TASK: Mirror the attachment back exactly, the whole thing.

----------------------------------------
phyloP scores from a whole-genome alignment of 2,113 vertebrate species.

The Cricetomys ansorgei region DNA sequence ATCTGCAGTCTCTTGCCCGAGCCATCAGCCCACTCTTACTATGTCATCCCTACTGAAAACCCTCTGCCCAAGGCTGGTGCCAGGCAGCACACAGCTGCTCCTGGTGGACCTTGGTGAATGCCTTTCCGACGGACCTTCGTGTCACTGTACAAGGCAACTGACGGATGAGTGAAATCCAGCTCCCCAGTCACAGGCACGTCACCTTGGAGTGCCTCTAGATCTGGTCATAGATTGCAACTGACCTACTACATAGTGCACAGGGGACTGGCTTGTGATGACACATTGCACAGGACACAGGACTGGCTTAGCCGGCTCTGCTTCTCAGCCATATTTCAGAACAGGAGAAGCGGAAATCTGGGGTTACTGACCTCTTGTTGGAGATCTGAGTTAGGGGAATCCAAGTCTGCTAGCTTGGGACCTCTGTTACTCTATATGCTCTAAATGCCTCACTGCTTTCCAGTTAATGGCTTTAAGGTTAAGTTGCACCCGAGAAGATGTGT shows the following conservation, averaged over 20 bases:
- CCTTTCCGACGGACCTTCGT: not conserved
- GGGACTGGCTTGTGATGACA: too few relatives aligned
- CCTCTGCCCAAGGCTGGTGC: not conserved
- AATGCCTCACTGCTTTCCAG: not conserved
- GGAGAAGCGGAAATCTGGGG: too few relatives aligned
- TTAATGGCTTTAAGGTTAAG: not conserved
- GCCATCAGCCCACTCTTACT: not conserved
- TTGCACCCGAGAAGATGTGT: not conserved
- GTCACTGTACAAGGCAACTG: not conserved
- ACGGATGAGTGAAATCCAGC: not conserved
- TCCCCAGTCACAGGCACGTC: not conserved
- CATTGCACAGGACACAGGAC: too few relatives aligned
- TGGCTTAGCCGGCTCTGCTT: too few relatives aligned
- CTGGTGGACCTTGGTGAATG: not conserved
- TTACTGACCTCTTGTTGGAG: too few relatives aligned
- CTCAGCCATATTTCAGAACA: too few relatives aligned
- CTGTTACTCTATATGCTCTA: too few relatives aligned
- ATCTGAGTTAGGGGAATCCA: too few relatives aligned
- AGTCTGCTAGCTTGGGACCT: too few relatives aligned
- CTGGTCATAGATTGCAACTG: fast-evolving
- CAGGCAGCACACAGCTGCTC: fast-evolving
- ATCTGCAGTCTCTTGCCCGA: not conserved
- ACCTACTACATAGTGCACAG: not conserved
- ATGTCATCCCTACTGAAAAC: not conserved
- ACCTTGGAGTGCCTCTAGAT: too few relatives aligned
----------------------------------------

phyloP scores from a whole-genome alignment of 2,113 vertebrate species.

The Cricetomys ansorgei region DNA sequence ATCTGCAGTCTCTTGCCCGAGCCATCAGCCCACTCTTACTATGTCATCCCTACTGAAAACCCTCTGCCCAAGGCTGGTGCCAGGCAGCACACAGCTGCTCCTGGTGGACCTTGGTGAATGCCTTTCCGACGGACCTTCGTGTCACTGTACAAGGCAACTGACGGATGAGTGAAATCCAGCTCCCCAGTCACAGGCACGTCACCTTGGAGTGCCTCTAGATCTGGTCATAGATTGCAACTGACCTACTACATAGTGCACAGGGGACTGGCTTGTGATGACACATTGCACAGGACACAGGACTGGCTTAGCCGGCTCTGCTTCTCAGCCATATTTCAGAACAGGAGAAGCGGAAATCTGGGGTTACTGACCTCTTGTTGGAGATCTGAGTTAGGGGAATCCAAGTCTGCTAGCTTGGGACCTCTGTTACTCTATATGCTCTAAATGCCTCACTGCTTTCCAGTTAATGGCTTTAAGGTTAAGTTGCACCCGAGAAGATGTGT shows the following conservation, averaged over 20 bases:
- CCTTTCCGACGGACCTTCGT: not conserved
- GGGACTGGCTTGTGATGACA: too few relatives aligned
- CCTCTGCCCAAGGCTGGTGC: not conserved
- AATGCCTCACTGCTTTCCAG: not conserved
- GGAGAAGCGGAAATCTGGGG: too few relatives aligned
- TTAATGGCTTTAAGGTTAAG: not conserved
- GCCATCAGCCCACTCTTACT: not conserved
- TTGCACCCGAGAAGATGTGT: not conserved
- GTCACTGTACAAGGCAACTG: not conserved
- ACGGATGAGTGAAATCCAGC: not conserved
- TCCCCAGTCACAGGCACGTC: not conserved
- CATTGCACAGGACACAGGAC: too few relatives aligned
- TGGCTTAGCCGGCTCTGCTT: too few relatives aligned
- CTGGTGGACCTTGGTGAATG: not conserved
- TTACTGACCTCTTGTTGGAG: too few relatives aligned
- CTCAGCCATATTTCAGAACA: too few relatives aligned
- CTGTTACTCTATATGCTCTA: too few relatives aligned
- ATCTGAGTTAGGGGAATCCA: too few relatives aligned
- AGTCTGCTAGCTTGGGACCT: too few relatives aligned
- CTGGTCATAGATTGCAACTG: fast-evolving
- CAGGCAGCACACAGCTGCTC: fast-evolving
- ATCTGCAGTCTCTTGCCCGA: not conserved
- ACCTACTACATAGTGCACAG: not conserved
- ATGTCATCCCTACTGAAAAC: not conserved
- ACCTTGGAGTGCCTCTAGAT: too few relatives aligned